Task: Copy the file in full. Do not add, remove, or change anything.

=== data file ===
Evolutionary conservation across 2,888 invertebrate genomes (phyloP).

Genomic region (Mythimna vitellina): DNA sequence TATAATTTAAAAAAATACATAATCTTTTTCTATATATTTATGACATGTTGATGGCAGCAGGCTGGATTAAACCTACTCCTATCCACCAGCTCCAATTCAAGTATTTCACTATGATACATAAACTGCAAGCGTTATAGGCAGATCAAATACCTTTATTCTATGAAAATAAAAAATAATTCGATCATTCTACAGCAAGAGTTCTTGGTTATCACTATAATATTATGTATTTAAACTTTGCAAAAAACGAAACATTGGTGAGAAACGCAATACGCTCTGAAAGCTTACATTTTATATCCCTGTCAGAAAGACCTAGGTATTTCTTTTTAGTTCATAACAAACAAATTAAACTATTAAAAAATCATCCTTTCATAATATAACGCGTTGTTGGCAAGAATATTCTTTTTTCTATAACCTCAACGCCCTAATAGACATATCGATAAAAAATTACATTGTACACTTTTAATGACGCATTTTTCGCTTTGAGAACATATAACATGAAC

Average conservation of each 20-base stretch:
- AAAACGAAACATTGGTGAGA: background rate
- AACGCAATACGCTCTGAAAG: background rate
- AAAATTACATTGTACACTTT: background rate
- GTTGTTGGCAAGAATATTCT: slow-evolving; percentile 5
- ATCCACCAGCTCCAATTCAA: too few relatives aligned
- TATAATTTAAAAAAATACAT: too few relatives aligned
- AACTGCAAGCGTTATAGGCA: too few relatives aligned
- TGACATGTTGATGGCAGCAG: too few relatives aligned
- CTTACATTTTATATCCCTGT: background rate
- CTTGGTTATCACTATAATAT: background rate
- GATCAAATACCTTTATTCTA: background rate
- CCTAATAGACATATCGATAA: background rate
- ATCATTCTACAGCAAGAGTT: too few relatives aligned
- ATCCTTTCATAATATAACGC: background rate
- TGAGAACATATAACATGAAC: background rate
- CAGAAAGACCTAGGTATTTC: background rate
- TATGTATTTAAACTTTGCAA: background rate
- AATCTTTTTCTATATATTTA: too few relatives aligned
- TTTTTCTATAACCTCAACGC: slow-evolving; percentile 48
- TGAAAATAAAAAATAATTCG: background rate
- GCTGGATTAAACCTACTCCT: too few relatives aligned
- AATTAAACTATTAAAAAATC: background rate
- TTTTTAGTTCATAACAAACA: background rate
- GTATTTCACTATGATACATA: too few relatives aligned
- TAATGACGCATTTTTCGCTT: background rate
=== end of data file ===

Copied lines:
Evolutionary conservation across 2,888 invertebrate genomes (phyloP).

Genomic region (Mythimna vitellina): DNA sequence TATAATTTAAAAAAATACATAATCTTTTTCTATATATTTATGACATGTTGATGGCAGCAGGCTGGATTAAACCTACTCCTATCCACCAGCTCCAATTCAAGTATTTCACTATGATACATAAACTGCAAGCGTTATAGGCAGATCAAATACCTTTATTCTATGAAAATAAAAAATAATTCGATCATTCTACAGCAAGAGTTCTTGGTTATCACTATAATATTATGTATTTAAACTTTGCAAAAAACGAAACATTGGTGAGAAACGCAATACGCTCTGAAAGCTTACATTTTATATCCCTGTCAGAAAGACCTAGGTATTTCTTTTTAGTTCATAACAAACAAATTAAACTATTAAAAAATCATCCTTTCATAATATAACGCGTTGTTGGCAAGAATATTCTTTTTTCTATAACCTCAACGCCCTAATAGACATATCGATAAAAAATTACATTGTACACTTTTAATGACGCATTTTTCGCTTTGAGAACATATAACATGAAC

Average conservation of each 20-base stretch:
- AAAACGAAACATTGGTGAGA: background rate
- AACGCAATACGCTCTGAAAG: background rate
- AAAATTACATTGTACACTTT: background rate
- GTTGTTGGCAAGAATATTCT: slow-evolving; percentile 5
- ATCCACCAGCTCCAATTCAA: too few relatives aligned
- TATAATTTAAAAAAATACAT: too few relatives aligned
- AACTGCAAGCGTTATAGGCA: too few relatives aligned
- TGACATGTTGATGGCAGCAG: too few relatives aligned
- CTTACATTTTATATCCCTGT: background rate
- CTTGGTTATCACTATAATAT: background rate
- GATCAAATACCTTTATTCTA: background rate
- CCTAATAGACATATCGATAA: background rate
- ATCATTCTACAGCAAGAGTT: too few relatives aligned
- ATCCTTTCATAATATAACGC: background rate
- TGAGAACATATAACATGAAC: background rate
- CAGAAAGACCTAGGTATTTC: background rate
- TATGTATTTAAACTTTGCAA: background rate
- AATCTTTTTCTATATATTTA: too few relatives aligned
- TTTTTCTATAACCTCAACGC: slow-evolving; percentile 48
- TGAAAATAAAAAATAATTCG: background rate
- GCTGGATTAAACCTACTCCT: too few relatives aligned
- AATTAAACTATTAAAAAATC: background rate
- TTTTTAGTTCATAACAAACA: background rate
- GTATTTCACTATGATACATA: too few relatives aligned
- TAATGACGCATTTTTCGCTT: background rate